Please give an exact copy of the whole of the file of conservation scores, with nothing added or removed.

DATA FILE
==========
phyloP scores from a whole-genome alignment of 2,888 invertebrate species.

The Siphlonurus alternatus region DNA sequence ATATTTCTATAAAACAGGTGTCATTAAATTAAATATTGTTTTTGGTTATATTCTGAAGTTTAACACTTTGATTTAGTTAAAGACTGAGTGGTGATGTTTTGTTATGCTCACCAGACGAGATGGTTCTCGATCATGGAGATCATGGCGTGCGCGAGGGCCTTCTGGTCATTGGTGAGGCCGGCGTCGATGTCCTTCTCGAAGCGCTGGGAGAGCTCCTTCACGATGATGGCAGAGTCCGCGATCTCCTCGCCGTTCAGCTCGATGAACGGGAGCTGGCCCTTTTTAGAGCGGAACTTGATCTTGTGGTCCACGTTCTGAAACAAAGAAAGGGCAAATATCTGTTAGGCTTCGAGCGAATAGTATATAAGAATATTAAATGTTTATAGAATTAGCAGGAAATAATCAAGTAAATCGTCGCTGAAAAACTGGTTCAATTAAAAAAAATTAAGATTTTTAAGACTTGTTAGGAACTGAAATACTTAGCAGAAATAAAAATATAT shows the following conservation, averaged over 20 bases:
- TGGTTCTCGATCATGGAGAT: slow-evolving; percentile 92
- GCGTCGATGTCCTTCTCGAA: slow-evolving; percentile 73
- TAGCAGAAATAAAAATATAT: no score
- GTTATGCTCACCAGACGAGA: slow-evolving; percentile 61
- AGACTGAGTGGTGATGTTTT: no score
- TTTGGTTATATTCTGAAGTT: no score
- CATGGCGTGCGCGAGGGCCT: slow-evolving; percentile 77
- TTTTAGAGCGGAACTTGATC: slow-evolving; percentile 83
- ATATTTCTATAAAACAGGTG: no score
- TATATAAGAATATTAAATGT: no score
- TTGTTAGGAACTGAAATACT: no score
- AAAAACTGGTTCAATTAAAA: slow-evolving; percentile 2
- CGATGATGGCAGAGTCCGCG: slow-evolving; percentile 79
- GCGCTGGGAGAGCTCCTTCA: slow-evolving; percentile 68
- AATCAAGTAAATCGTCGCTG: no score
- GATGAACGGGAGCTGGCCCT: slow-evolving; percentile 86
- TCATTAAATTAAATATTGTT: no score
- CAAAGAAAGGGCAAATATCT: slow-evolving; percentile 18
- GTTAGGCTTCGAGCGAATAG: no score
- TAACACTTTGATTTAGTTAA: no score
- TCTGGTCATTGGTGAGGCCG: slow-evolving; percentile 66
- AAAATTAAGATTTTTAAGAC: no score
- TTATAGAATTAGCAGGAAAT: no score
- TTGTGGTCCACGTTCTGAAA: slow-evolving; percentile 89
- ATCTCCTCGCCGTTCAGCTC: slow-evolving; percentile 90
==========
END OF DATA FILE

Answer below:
phyloP scores from a whole-genome alignment of 2,888 invertebrate species.

The Siphlonurus alternatus region DNA sequence ATATTTCTATAAAACAGGTGTCATTAAATTAAATATTGTTTTTGGTTATATTCTGAAGTTTAACACTTTGATTTAGTTAAAGACTGAGTGGTGATGTTTTGTTATGCTCACCAGACGAGATGGTTCTCGATCATGGAGATCATGGCGTGCGCGAGGGCCTTCTGGTCATTGGTGAGGCCGGCGTCGATGTCCTTCTCGAAGCGCTGGGAGAGCTCCTTCACGATGATGGCAGAGTCCGCGATCTCCTCGCCGTTCAGCTCGATGAACGGGAGCTGGCCCTTTTTAGAGCGGAACTTGATCTTGTGGTCCACGTTCTGAAACAAAGAAAGGGCAAATATCTGTTAGGCTTCGAGCGAATAGTATATAAGAATATTAAATGTTTATAGAATTAGCAGGAAATAATCAAGTAAATCGTCGCTGAAAAACTGGTTCAATTAAAAAAAATTAAGATTTTTAAGACTTGTTAGGAACTGAAATACTTAGCAGAAATAAAAATATAT shows the following conservation, averaged over 20 bases:
- TGGTTCTCGATCATGGAGAT: slow-evolving; percentile 92
- GCGTCGATGTCCTTCTCGAA: slow-evolving; percentile 73
- TAGCAGAAATAAAAATATAT: no score
- GTTATGCTCACCAGACGAGA: slow-evolving; percentile 61
- AGACTGAGTGGTGATGTTTT: no score
- TTTGGTTATATTCTGAAGTT: no score
- CATGGCGTGCGCGAGGGCCT: slow-evolving; percentile 77
- TTTTAGAGCGGAACTTGATC: slow-evolving; percentile 83
- ATATTTCTATAAAACAGGTG: no score
- TATATAAGAATATTAAATGT: no score
- TTGTTAGGAACTGAAATACT: no score
- AAAAACTGGTTCAATTAAAA: slow-evolving; percentile 2
- CGATGATGGCAGAGTCCGCG: slow-evolving; percentile 79
- GCGCTGGGAGAGCTCCTTCA: slow-evolving; percentile 68
- AATCAAGTAAATCGTCGCTG: no score
- GATGAACGGGAGCTGGCCCT: slow-evolving; percentile 86
- TCATTAAATTAAATATTGTT: no score
- CAAAGAAAGGGCAAATATCT: slow-evolving; percentile 18
- GTTAGGCTTCGAGCGAATAG: no score
- TAACACTTTGATTTAGTTAA: no score
- TCTGGTCATTGGTGAGGCCG: slow-evolving; percentile 66
- AAAATTAAGATTTTTAAGAC: no score
- TTATAGAATTAGCAGGAAAT: no score
- TTGTGGTCCACGTTCTGAAA: slow-evolving; percentile 89
- ATCTCCTCGCCGTTCAGCTC: slow-evolving; percentile 90